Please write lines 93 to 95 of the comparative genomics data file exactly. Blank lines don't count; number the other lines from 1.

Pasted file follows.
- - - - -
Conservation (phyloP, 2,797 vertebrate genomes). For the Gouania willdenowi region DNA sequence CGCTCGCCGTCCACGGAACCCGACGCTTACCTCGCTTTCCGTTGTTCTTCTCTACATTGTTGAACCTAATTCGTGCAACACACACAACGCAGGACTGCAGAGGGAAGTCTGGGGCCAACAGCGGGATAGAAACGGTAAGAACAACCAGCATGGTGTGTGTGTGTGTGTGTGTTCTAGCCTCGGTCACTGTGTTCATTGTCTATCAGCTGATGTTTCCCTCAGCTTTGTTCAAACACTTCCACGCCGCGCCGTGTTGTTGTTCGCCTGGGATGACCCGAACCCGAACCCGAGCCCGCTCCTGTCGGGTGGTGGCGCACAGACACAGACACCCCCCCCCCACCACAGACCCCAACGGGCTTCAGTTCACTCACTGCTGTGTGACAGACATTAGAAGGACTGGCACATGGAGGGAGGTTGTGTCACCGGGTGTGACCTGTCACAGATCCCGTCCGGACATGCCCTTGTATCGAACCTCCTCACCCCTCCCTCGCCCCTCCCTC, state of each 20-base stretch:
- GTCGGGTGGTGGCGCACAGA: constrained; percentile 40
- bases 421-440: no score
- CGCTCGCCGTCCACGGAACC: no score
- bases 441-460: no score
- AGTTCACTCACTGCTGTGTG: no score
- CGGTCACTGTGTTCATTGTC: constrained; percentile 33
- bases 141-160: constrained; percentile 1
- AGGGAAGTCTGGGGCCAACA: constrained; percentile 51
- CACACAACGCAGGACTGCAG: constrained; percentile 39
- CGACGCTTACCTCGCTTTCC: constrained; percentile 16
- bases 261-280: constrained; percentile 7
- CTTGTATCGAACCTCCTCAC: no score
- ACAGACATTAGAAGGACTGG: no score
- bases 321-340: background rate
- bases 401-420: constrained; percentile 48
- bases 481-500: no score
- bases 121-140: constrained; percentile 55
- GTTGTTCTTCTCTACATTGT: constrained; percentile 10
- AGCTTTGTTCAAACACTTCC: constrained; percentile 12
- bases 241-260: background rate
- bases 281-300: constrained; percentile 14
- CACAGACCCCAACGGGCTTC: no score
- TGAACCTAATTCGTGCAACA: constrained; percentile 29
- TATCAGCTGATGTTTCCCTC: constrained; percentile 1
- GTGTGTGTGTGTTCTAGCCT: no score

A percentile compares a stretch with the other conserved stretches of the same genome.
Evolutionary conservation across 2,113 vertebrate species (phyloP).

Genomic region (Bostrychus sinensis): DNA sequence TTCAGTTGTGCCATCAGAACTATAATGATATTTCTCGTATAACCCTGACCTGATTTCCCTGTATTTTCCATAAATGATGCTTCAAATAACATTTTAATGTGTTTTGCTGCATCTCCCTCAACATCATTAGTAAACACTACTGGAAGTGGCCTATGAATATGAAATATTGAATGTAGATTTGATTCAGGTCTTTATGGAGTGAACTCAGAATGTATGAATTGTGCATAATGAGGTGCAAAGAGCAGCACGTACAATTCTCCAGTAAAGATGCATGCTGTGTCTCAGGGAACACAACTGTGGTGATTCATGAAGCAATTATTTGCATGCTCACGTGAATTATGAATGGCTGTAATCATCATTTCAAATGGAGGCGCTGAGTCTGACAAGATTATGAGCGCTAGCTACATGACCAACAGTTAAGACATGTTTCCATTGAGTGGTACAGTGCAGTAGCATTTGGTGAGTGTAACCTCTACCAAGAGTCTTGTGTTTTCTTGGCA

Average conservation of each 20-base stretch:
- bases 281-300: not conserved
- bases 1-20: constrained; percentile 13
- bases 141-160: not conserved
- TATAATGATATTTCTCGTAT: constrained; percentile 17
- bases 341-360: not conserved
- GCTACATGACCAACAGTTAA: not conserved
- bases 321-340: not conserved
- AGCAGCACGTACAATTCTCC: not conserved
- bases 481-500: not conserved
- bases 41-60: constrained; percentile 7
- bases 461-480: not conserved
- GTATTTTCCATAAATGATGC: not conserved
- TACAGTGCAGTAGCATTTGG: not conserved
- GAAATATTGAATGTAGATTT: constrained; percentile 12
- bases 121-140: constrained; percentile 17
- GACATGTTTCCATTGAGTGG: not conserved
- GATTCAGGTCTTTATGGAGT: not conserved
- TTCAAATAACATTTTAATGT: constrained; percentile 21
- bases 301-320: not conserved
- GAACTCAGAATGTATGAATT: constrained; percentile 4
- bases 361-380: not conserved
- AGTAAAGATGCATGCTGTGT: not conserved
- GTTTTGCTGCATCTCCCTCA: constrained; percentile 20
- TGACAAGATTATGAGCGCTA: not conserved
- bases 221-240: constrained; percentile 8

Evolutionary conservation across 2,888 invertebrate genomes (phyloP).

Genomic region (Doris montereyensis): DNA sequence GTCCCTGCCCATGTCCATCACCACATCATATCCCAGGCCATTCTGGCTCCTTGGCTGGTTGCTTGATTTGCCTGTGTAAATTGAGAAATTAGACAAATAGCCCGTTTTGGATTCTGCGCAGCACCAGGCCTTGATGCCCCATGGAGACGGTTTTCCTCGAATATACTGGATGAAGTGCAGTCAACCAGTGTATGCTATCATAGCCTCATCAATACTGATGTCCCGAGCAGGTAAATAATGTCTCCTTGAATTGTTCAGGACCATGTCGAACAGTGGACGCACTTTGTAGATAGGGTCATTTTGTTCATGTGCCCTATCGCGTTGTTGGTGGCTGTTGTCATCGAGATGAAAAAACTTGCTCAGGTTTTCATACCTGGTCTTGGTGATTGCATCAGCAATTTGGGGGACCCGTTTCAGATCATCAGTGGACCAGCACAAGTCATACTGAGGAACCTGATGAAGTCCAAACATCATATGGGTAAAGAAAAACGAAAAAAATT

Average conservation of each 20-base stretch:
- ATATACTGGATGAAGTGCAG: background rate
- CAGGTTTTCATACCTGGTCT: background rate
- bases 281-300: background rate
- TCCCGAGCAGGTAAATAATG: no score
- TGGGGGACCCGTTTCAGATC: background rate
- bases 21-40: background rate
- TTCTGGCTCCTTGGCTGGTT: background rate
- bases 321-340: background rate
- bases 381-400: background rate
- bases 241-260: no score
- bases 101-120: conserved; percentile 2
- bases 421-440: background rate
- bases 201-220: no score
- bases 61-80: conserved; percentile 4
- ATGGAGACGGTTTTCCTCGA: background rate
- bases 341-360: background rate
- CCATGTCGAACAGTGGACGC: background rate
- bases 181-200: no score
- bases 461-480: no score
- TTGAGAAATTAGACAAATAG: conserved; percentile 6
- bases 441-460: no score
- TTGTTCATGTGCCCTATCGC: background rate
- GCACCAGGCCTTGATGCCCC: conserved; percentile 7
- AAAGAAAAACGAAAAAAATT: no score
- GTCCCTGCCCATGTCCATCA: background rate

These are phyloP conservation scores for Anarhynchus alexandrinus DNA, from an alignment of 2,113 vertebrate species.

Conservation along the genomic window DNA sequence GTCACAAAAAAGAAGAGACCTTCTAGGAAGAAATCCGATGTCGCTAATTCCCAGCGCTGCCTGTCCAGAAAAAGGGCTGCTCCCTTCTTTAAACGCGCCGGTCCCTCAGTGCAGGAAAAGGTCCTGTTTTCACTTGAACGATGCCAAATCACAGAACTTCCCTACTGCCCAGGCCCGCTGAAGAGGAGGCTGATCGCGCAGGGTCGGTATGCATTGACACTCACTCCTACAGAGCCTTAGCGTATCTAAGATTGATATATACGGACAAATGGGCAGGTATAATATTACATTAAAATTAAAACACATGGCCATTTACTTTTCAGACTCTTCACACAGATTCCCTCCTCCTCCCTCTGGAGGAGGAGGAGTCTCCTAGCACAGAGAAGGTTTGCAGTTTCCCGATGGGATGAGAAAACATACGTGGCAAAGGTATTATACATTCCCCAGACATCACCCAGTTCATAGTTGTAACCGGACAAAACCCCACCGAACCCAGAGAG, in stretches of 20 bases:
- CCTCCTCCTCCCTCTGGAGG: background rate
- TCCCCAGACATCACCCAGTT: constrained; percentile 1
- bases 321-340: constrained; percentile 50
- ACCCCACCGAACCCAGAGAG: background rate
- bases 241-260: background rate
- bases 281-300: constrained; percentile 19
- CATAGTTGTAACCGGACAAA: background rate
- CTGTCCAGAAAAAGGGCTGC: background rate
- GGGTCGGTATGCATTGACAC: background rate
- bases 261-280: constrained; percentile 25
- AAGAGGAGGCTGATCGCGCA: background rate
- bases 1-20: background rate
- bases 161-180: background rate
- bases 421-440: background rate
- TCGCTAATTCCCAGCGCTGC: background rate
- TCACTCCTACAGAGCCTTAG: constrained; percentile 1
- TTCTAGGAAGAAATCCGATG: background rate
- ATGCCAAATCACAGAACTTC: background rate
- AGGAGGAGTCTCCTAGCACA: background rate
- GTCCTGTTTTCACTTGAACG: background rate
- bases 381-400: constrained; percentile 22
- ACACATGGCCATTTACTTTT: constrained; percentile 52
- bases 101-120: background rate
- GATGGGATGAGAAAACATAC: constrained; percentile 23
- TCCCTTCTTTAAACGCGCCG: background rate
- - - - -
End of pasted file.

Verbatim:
- CTGTCCAGAAAAAGGGCTGC: background rate
- GGGTCGGTATGCATTGACAC: background rate
- bases 261-280: constrained; percentile 25